There are days you wonder whether it’s even worth getting out of bed in the morning. You slog through the day as if everything is a routine, struggling to smile when a friend or co-worker passes by. The things you usually enjoy seem dull and boring, and when you have free time, you find yourself sitting and staring off into space. In the evening, you can’t wait to get back into bed and escape into the darkness and dreams.

We all have days like that. It’s perfectly normal, and there can be many causes. Maybe we’ve had some bad news about a family member, or we’re facing struggles in a relationship. Could be that our job is wearing us down. Perhaps our physical health has taken a dip and our energy is lagging. Whatever the reason, life just doesn’t seem as enjoyable as it did a month or a year ago.

Feelings of sadness usually have clear causes and they’re most often temporary. When those feelings persist over a longer period of time and the cause isn’t as obvious, we may be depressed. Again, that isn’t unusual. It’s been estimated that 17 million Americans suffer from depression during any given year, and roughly 9 percent of people report that they’re depressed at any given time. As we’ve made our way through the pandemic, depression appears to be even more common.

Depression isn’t a flaw in someone’s personality. It’s a medical condition that can be triggered by physical factors, such as a chemical imbalance in the body, and as a response to life events. Symptoms of depression include:

  • difficulty with making decisions and concentrating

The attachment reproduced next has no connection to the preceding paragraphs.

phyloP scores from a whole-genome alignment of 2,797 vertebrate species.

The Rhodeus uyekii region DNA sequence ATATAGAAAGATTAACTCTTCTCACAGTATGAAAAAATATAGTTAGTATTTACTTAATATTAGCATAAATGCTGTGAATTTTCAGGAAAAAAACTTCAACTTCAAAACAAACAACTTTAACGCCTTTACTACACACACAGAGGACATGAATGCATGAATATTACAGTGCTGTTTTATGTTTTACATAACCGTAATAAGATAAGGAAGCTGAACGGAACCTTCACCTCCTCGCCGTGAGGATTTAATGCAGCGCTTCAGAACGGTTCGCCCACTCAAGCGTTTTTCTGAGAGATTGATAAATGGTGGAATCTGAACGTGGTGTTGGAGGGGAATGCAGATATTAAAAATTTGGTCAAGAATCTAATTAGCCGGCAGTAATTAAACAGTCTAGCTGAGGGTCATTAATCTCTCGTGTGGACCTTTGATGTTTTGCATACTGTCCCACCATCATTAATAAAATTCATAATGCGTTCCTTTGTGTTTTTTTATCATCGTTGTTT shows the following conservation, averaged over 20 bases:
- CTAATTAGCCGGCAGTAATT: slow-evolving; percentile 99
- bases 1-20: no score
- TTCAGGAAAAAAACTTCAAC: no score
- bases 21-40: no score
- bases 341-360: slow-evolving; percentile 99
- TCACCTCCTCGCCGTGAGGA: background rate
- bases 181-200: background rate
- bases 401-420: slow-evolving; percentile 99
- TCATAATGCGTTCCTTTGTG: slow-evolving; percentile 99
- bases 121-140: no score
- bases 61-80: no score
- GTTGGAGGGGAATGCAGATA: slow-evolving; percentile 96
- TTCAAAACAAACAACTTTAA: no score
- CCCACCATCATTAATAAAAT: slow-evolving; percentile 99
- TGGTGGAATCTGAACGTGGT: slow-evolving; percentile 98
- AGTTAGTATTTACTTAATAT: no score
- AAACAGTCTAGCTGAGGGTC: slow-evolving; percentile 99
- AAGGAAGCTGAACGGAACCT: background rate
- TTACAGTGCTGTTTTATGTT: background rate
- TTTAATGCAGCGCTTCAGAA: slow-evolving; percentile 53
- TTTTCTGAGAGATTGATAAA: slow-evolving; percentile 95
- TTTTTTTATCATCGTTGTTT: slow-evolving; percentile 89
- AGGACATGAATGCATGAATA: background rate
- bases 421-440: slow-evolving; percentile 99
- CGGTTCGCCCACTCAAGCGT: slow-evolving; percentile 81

• loss of interest in pleasurable activities such as sex
  • overwhelming fatigue
  • major changes in eating habits
  • odd headaches or digestive problems that don’t get better
  • constantly feeling sad, empty, or hopeless
  • difficulty sleeping or sleeping far more than normal
  • irritability and feelings of worthlessness and helplessness
  • thoughts about suicide or past attempts.

It’s important to take depression seriously. Studies have shown that people suffering from major depressions are nearly 20 times more likely to die by suicide than average people. In fact, half of all people who have taken their lives had told someone else they were depressed.

Well-meaning spouses, parents, and friends may try to help people who are depressed by urging them to cheer up or by pointing to the good things in their lives, but most don’t realize that it’s difficult, if not impossible, for someone who’s deeply depressed to change his or her mood. The good news is the vast majority of people who seek treatment report that their symptoms improve. That’s why it’s so important to ensure people who are suffering from depression get the help they need.

If you recognize those symptoms in yourself or someone you know, it’s time to get help. People who feel depressed can contact their doctors or mental health professionals like the team at Care to Change. Clinical depression must be diagnosed by a professional, and then that professional can develop a treatment plan that works. If you’d like to sit down with one of our professionals or talk with us about finding help for someone you know, you can contact us here.

If you or someone you know is in an emergency, call 911 immediately. If you are in crisis or are experiencing difficult or suicidal thoughts, call the National Suicide Hotline at 1-800-273 TALK (8255) or text to 741-741, and you’ll be connected to a free, trained crisis counselor.

Bill Overpeck is one of Care to Change’s professional counselors who specializes in depression.

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